Why Mumbai slum-dwellers fear Dharavi redevelopment
Rebuilding Dharavi on cards
Authorities have asked a developer to tear down and rebuild Dharavi, a bustling settlement in Mumbai known as the backdrop for Danny Boyle's hit 2008 movie "Slumdog Millionaire".
In pic: A young boy looking out from his house in Dharavi, Asia's largest slum in Mumbai.
Hive of economic activity
But the area defies most Western notions of a slum; Dharavi is a hive of economic activity and boasts an estimated annual turnover of more than a billion dollars.
Industries include pottery, leather and textiles -- about 5,000 businesses operate from around 15,000 one-room workshops. Masses of rubbish are also separated there for recycling.
"We have been living and working here for over 100 years... You'll have to shoot us before building your towers here," says potter Mepa Gudiya, who exports earthenware across India and abroad.
In pic: A man working in a cloth dyeing factory in Dharavi, Asia's largest slum in Mumbai.
The ambitious scheme, projected to cost around $4 billion, will include demolishing tens of thousands of dilapidated slum houses and replacing them with several hundred towers up to 30 storeys high.
In pic: Workers sorting plastic at a factory in Dharavi, Asia's largest slum in Mumbai.
Fifteen-year-old Muskan Sheikh is excited by the prospect. She lives in a bathroom-less one-room house with five relatives sleeping head-to-toe. "I often have to wait 20 minutes in a line to use the toilet. During the night I just hold it in because I don't want to step outside," she says.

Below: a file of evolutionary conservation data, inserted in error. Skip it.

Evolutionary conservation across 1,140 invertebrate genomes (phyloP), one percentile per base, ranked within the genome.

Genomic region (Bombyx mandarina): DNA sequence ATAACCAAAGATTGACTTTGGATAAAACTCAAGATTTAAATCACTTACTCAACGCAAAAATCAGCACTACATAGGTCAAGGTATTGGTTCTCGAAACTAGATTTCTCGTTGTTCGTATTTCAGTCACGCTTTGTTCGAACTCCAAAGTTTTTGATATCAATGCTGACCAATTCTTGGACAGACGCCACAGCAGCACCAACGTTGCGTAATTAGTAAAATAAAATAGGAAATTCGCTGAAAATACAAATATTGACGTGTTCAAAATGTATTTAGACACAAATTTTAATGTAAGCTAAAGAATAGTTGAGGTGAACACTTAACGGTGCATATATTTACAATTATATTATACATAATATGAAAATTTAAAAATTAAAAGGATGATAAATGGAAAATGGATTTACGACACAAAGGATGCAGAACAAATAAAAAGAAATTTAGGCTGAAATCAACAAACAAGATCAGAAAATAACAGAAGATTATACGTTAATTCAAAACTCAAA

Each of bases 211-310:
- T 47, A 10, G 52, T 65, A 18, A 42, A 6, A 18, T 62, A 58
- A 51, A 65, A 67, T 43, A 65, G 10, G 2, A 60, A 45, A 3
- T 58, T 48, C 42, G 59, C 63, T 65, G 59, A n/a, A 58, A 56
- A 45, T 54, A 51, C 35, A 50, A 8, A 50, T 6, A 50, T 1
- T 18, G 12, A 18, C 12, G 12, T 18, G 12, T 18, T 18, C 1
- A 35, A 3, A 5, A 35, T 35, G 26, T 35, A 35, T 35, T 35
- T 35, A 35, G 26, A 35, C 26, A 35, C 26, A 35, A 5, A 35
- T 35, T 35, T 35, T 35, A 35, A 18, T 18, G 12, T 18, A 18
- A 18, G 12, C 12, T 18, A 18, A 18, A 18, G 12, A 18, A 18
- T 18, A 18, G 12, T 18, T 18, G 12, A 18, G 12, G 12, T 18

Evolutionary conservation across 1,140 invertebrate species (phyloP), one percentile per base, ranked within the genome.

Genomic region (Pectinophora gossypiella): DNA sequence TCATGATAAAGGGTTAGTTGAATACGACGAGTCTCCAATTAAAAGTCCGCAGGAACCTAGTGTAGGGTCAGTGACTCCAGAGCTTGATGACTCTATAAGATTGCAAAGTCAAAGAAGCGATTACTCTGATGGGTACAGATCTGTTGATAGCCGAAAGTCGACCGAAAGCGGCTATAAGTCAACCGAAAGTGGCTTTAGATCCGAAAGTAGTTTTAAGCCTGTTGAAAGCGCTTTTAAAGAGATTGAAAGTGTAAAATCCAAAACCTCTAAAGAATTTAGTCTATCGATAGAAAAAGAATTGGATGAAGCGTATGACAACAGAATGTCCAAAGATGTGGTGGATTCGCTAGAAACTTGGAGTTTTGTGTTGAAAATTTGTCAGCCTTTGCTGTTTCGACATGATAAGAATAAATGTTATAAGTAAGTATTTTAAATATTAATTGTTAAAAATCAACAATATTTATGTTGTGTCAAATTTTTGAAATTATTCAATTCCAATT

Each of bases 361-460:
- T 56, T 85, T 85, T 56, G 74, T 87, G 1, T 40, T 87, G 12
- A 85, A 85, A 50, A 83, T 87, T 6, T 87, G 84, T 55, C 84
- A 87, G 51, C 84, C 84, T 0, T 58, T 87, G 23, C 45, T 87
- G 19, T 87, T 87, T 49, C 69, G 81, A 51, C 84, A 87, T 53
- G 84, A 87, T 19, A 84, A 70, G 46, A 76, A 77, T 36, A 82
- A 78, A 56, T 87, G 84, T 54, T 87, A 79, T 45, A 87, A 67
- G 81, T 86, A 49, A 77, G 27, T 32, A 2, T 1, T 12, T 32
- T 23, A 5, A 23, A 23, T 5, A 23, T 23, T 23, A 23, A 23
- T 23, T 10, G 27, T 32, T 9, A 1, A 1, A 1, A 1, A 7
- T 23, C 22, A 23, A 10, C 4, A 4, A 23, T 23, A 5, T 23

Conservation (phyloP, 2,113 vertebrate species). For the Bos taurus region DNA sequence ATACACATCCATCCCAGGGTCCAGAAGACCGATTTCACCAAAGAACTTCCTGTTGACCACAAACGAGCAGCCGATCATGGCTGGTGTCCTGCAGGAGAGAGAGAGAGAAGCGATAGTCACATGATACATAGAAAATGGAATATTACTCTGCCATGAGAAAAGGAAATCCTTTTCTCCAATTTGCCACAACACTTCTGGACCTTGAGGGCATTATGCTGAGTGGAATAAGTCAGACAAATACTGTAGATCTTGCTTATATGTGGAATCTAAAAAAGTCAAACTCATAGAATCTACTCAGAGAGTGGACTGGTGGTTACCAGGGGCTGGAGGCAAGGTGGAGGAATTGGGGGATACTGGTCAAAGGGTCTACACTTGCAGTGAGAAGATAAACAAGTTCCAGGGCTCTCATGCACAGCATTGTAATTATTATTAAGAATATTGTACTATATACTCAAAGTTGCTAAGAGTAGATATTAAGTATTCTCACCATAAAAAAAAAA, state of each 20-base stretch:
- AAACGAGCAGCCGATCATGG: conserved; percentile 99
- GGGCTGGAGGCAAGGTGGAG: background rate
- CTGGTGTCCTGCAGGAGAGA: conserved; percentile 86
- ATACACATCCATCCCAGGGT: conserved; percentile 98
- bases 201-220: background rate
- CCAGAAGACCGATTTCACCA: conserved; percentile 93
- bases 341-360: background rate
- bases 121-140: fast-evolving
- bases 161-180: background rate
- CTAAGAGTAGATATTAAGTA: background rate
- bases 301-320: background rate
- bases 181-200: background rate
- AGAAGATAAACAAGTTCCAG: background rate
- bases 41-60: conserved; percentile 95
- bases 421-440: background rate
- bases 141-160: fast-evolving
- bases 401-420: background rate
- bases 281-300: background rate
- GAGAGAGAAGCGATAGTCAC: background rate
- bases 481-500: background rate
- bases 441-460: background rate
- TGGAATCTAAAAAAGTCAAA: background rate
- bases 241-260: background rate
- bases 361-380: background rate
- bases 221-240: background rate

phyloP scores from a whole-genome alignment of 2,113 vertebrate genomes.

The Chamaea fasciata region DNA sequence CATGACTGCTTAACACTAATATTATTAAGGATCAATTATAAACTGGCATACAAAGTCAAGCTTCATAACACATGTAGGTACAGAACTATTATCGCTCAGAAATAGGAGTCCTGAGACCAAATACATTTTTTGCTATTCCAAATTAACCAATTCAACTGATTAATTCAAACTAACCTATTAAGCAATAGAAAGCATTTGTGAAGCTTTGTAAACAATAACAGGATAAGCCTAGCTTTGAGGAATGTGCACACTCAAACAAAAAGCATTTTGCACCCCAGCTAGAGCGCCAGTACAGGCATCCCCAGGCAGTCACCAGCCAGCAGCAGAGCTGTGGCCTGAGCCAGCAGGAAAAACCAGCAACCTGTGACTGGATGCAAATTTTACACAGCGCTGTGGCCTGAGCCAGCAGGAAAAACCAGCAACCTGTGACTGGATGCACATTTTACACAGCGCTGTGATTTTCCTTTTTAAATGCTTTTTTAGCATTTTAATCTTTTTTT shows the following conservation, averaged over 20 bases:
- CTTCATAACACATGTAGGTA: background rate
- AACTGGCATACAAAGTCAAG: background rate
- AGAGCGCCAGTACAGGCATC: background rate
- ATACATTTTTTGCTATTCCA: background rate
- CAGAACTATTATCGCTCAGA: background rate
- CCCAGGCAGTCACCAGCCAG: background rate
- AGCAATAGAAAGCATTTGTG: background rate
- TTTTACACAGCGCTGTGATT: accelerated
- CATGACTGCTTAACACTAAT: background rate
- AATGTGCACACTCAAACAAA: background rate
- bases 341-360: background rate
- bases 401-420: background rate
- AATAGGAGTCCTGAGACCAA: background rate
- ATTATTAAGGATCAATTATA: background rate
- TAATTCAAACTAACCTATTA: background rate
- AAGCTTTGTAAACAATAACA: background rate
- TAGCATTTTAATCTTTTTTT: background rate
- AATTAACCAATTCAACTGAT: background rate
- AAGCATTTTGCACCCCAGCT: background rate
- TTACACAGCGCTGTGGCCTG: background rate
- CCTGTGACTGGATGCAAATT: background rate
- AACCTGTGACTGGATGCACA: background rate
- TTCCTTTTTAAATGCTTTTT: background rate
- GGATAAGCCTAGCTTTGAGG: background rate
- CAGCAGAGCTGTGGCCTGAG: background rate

Many Dharavi residents are sceptical, however.
They would welcome new homes with private bathrooms and running water but worry that the intrinsic nature of Dharavi, where people live and work out of the same room, will disappear.
Sacks of plastic waste arranged
Today, dozens of tourists armed with cameras meander through the area's narrow alleys every day, dodging goats and handcarts as they peer into tin-roofed shanties and ramshackle workshops.
Dharavi is located in the centre of the coastal megapolis, close to the Bandra Kurla Complex business district, airport, a main railway station and a crucial waterway, making it appealing to developers.
Authorities are soon expected to survey Dharavi to determine how many families settled there before 2000, making them eligible for free homes.
Work will then commence, according to Shah who predicts that all slum dwellers will be rehoused within five years.
Residents are still to be convinced though.
In pic: Sacks of plastic waste arranged outside a factory in Dharavi, Asia's largest slum in Mumbai.